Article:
The present invention has been described herein with reference to specific exemplary embodiments thereof. It will be apparent to those skilled in the art, that a person understanding this invention may conceive of changes or other embodiments or variations, which utilize the principles of this invention without departing from the broader spirit and scope of the invention as set forth in the appended claims. For example, instead of being implemented in conjunction with a standard Ethernet architecture, the present invention could be implemented on any serial bus or other communication medium. Furthermore, the order in which the inventive steps are performed and/or the precise steps involved can be varied. All are considered within the sphere, spirit, and scope of the invention. The specification and drawings are, therefore, to be regarded in an illustrative rather than restrictive sense. Accordingly, it is not intended that the invention be limited except as may be necessary in view of the appended claims.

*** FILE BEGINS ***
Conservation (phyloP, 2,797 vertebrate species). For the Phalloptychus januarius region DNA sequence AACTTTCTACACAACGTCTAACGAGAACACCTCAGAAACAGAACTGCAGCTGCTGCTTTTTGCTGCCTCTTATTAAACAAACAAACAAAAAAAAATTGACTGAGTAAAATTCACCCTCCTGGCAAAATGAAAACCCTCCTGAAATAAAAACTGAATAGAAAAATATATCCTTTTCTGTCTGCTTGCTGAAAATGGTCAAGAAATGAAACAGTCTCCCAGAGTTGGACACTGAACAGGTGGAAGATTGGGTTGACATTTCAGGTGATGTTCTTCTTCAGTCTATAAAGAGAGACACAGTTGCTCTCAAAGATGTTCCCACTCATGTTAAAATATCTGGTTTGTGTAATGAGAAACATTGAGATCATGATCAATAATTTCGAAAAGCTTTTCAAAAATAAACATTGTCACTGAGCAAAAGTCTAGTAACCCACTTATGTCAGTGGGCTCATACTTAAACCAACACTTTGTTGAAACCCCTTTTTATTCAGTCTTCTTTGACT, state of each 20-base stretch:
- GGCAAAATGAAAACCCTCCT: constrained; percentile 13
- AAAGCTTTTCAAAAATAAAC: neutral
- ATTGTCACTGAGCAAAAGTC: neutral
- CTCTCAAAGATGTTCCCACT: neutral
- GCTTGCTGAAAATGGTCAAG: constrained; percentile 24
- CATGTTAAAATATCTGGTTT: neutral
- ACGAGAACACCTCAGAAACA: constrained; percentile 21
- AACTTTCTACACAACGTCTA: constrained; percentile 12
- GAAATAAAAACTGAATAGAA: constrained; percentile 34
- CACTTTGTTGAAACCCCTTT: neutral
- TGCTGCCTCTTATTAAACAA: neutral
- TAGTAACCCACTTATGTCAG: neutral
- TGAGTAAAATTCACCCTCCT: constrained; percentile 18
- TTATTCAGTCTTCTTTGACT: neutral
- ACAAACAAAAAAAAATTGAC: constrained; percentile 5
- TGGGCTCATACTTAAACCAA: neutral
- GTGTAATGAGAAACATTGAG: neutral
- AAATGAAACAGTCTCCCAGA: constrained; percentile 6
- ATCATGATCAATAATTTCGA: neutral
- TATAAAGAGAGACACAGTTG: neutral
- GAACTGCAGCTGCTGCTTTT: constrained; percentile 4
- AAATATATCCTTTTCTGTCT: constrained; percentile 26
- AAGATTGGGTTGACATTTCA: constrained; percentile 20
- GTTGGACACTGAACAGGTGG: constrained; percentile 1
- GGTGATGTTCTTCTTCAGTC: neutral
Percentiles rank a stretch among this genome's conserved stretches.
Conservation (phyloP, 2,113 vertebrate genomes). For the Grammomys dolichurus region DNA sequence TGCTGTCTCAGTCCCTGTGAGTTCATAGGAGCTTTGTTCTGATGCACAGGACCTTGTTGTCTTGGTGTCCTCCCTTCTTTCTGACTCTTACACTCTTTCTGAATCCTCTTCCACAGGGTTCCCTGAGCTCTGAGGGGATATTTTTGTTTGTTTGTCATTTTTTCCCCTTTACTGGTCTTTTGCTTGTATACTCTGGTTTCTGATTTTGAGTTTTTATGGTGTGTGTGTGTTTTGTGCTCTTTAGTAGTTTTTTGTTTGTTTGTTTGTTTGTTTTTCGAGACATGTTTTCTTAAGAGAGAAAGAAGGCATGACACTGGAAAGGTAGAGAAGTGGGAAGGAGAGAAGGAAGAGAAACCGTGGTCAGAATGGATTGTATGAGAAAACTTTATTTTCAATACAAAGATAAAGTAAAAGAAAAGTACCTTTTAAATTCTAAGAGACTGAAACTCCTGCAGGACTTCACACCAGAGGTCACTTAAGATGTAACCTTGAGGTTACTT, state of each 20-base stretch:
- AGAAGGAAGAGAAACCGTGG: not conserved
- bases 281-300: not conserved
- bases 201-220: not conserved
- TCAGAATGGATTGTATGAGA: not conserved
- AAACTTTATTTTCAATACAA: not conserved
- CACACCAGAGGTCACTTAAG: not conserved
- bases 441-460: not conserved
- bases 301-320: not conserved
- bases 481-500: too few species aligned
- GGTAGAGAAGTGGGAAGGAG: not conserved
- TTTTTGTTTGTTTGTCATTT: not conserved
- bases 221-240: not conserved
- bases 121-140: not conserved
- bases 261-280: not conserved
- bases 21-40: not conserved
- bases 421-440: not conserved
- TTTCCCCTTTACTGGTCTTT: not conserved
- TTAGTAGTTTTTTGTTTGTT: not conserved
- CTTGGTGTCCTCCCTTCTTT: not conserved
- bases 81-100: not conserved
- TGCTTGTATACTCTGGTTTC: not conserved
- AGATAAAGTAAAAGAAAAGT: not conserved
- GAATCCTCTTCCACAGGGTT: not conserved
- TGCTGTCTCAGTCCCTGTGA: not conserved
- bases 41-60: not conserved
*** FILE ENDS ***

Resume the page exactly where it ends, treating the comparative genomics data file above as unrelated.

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|U.S. Classification||710/8, 710/69, 710/62, 710/17, 718/104|
|International Classification||G06F3/00, G06F9/445|
|Jan 22, 2001||AS||Assignment|
Owner name: MICROSOFT CORPORATION, WASHINGTON
Free format text: ASSIGNMENT OF ASSIGNORS INTEREST;ASSIGNORS:DEVORCHIK, DAVID G.;GUZAK, CHRIS J.;SCHWARTZ, JORDAN L.K.;AND OTHERS;REEL/FRAME:011466/0292;SIGNING DATES FROM 20001114 TO 20010112
|Feb 15, 2008||FPAY||Fee payment|
Year of fee payment: 4
|Sep 22, 2011||FPAY||Fee payment|
Year of fee payment: 8
|Dec 9, 2014||AS||Assignment|
Owner name: MICROSOFT TECHNOLOGY LICENSING, LLC, WASHINGTON
Free format text: ASSIGNMENT OF ASSIGNORS INTEREST;ASSIGNOR:MICROSOFT CORPORATION;REEL/FRAME:034541/0001
Effective date: 20141014
|Mar 2, 2016||FPAY||Fee payment|
Year of fee payment: 12